Showing posts from August, 2014

Ordinary people doing extraordinary things

Meeting up with like-minded people
There is an interesting thing that happens when sailors meet while cruising. Because they start out with so much in common, they tend to form instant bonds. Not always. Sometimes you run across people you want to have nothing to do with - but that's a matter of personality. More often you meet like-minded individuals who have lots of stories to tell and lots of advice to share because they haven't been sitting in their armchairs, noooooo, they've been out there doing things. Ordinary people doing extraordinary things out on the world's oceans and their shores.

If you are sailing a circuit, chances are you will meet up with the same people over and over as generally everyone is heading in the same direction

Valentia Island - easy stopover in the Kingdom of Kerry on the Southeast Coast of Ireland

Convenient pontoon and oldest evidence of life on earth
When transiting the west coast of Ireland, it is prudent to know where to hole up for the night should the weather turn sour, which it can do so very quickly. Lying off the Iveragh Peninsula in the southwest of County Kerry, Valentia Island (Dairhbre; the island of the oak forest) offers such refuge.  Just past the remarkable Skelligs rising up from the ocean’s depths to dizzying heights, this is a place that’s easy to tuck into, except in a NW gale.

There are at least five things that distinguish Valentia Island as a stopover while transiting the West Coast of Ireland:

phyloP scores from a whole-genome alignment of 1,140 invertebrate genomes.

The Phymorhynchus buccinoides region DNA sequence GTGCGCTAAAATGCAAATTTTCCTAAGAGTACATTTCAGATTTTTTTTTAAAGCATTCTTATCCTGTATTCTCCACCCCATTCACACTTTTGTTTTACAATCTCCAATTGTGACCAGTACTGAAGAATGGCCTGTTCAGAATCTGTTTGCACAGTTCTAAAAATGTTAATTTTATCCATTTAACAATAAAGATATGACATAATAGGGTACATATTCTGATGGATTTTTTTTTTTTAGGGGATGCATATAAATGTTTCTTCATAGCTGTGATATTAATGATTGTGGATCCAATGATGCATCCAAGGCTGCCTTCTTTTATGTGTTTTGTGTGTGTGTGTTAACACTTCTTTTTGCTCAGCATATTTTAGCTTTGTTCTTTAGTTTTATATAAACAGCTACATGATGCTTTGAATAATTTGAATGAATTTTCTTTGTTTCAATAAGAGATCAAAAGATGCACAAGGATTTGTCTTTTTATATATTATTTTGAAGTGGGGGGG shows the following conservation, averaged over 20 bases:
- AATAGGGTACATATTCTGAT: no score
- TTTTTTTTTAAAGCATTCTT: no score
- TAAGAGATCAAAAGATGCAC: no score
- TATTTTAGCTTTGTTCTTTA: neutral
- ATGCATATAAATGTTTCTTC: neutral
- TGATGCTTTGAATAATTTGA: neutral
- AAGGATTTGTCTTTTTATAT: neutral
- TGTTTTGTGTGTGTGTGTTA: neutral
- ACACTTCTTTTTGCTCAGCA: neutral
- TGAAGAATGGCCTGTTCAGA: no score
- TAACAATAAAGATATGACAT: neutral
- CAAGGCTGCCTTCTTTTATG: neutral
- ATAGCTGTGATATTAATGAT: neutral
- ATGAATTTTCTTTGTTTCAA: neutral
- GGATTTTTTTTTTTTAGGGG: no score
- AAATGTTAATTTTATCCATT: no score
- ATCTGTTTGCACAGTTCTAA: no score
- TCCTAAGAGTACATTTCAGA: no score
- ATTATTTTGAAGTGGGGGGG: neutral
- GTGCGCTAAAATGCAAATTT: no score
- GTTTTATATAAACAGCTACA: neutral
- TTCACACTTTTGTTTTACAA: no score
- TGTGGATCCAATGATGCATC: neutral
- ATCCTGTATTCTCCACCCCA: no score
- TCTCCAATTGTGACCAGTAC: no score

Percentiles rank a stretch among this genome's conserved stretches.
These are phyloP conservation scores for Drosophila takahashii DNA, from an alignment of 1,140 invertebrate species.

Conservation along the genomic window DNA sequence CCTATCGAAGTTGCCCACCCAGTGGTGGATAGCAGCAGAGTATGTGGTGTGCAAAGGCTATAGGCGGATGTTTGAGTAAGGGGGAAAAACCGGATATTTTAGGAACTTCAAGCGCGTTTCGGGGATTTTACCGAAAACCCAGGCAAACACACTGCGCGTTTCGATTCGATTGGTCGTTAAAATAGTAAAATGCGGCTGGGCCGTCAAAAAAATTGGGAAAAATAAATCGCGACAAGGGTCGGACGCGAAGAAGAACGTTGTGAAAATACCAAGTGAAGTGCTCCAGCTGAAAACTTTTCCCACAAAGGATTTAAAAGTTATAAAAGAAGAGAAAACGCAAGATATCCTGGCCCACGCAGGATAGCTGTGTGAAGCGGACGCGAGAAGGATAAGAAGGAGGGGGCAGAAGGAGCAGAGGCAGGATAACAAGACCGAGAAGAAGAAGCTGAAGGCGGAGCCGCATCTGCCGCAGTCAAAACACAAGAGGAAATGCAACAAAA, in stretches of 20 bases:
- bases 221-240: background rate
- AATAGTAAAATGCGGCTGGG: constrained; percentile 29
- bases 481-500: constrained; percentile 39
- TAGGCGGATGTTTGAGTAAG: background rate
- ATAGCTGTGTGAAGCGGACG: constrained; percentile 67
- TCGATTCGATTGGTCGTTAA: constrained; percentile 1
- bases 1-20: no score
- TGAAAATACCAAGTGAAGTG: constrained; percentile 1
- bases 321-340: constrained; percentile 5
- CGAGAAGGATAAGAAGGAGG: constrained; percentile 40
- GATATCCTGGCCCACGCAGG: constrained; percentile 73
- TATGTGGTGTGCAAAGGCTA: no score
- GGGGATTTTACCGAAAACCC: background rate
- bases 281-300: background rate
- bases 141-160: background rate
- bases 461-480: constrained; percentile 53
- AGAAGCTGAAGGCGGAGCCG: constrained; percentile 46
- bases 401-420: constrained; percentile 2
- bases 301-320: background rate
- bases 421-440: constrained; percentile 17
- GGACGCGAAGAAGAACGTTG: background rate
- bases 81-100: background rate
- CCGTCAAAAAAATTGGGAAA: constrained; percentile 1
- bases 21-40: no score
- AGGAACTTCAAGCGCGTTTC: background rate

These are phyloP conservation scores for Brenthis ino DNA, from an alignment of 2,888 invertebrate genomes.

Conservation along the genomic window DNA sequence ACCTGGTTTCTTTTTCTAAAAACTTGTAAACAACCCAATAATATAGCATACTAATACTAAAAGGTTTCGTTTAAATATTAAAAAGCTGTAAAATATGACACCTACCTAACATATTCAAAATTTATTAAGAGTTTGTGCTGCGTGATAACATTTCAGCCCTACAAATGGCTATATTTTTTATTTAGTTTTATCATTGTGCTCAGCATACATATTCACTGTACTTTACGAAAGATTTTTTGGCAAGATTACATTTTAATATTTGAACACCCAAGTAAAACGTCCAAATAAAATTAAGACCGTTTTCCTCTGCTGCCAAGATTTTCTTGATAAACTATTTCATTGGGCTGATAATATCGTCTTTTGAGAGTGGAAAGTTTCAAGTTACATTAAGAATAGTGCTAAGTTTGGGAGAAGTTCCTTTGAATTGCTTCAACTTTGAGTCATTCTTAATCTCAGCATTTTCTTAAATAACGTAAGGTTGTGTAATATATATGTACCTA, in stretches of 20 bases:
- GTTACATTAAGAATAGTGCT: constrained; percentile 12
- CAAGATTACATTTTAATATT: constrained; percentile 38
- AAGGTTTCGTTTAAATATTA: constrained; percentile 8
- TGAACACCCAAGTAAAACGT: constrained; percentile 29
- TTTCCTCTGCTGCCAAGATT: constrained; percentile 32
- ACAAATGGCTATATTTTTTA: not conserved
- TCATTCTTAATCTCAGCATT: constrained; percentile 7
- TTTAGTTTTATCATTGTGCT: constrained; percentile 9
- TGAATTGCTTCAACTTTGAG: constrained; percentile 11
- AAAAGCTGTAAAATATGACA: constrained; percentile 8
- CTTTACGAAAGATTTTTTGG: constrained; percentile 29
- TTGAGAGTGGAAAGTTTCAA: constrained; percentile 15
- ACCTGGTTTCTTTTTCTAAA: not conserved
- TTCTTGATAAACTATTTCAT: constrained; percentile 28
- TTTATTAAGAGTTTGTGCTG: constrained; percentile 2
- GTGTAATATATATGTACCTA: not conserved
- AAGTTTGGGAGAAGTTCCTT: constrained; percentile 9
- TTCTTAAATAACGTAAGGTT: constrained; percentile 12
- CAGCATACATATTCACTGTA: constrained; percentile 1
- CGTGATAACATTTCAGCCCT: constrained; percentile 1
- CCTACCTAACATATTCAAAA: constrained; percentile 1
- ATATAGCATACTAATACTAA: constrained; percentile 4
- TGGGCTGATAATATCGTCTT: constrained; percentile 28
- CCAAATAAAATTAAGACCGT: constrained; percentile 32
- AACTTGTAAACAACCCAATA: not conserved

Knightstown is unlike most Irish villages by the sea in that it appears more Victorian English in architectural styleIt is geologically distinct and has a famous fossilIt has a rich place in modern history as the place where the transatlantic telegraph cable crossed the pondIt has a marina - sort of - and it provides exception shelter from the fierce Atlantic It i…

Sacred Caher Island

Mystical historical treasure 
Just off the coast of Inishturk, between there and Clew Bay, lies a small 128-acre uninhabited island, one of many that at one time were the salvation of holy men of great renown. These monks established bases on many of the islands off the coasts of Ireland and Scotland, creating a trade route of connected safe havens where they took refuge from persecution. They set up scriptoriums and preserved the ancient texts that would have likely been lost for all time.  It is where it is conjectured that "civilization was saved". They lived in simple stone huts and built crude churches, travelling the coastal waters in their hide-covered currachs. They erected massive stone crosses and carved elaborate burial slabs. They left behind evidence of a mysterious existence in isolation. Their names - Colmcille or St. Columba, St. Brendan the Voyager, St. Brigid - were etched in history and shrouded in mystery.